Comparison of invasive and noninvasive measurements of indocyanine green plasma disappearance rate in critically ill patients with mechanical ventilation and stable hemodynamics
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Objectives: We studied the correlation between invasive (aortic fiberoptic) and noninvasive (transcutaneous sensor) measurements of indocyanine green (ICG) plasma disappearance rate (PDR) in critically ill patients.
Design and setting: Prospective clinical study in a surgical intensive care unit of a university hospital.
Patients: 16 critically ill patients with adult respiratory distress syndrome (n=8), sepsis/septic shock (n=6), subarachnoid hemorrhage (n=1), or severe head injury (n=1).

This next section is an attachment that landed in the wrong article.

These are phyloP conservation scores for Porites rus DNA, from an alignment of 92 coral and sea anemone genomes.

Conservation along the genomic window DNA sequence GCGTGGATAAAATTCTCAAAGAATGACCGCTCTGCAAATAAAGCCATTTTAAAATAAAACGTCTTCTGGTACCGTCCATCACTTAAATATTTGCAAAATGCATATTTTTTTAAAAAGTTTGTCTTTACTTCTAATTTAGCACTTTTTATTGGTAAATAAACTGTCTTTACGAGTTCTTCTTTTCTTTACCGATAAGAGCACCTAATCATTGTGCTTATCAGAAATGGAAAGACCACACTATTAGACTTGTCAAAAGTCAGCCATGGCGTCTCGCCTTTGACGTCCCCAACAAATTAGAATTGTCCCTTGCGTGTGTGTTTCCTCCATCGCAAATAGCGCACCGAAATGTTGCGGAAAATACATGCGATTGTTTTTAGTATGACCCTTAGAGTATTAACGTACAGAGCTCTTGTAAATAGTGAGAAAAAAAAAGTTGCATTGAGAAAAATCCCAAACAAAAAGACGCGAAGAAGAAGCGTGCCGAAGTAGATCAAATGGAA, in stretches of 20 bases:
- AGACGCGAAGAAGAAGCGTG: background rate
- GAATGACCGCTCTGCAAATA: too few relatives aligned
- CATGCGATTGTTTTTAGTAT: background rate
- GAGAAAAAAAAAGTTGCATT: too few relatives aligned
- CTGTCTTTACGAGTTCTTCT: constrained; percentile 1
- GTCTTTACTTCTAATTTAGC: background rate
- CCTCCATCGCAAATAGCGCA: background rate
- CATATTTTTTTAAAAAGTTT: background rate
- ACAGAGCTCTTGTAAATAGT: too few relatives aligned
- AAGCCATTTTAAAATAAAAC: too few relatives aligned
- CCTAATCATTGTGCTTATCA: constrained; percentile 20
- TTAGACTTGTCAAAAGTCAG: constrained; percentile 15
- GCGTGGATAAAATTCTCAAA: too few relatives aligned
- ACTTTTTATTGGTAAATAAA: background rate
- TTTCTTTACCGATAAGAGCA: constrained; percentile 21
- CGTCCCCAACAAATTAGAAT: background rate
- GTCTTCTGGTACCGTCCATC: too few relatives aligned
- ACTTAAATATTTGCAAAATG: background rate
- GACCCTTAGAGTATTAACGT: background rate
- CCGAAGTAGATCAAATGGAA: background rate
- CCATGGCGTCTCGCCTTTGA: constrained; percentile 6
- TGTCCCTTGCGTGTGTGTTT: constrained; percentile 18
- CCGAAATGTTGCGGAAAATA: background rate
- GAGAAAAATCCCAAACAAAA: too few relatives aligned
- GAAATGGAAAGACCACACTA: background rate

Measurements and results: We analyzed 16 pairs of simultaneous ICG PDR measurements. All patients were deeply sedated and mechanically ventilated. Each patient received a 4-F aortic catheter with an integrated fiberoptic and thermistor connected to a computer system for automatic calculation of invasive ICG PDR (PDRINV). An ICG sensor was also attached to the nose wing and connected to a DDG2001 analyzer for noninvasive measurement (PDRNINV). Linear regression analysis revealed PDRNINV=0.98 PDRINV+0.11%/min (r=0.94, p<0.0001) with a mean bias of 0.2±2.0%/min.
Conclusion: Noninvasive measurements of ICG PDR are very highly correlated with values derived from an invasive fiberoptic-based reference technique.
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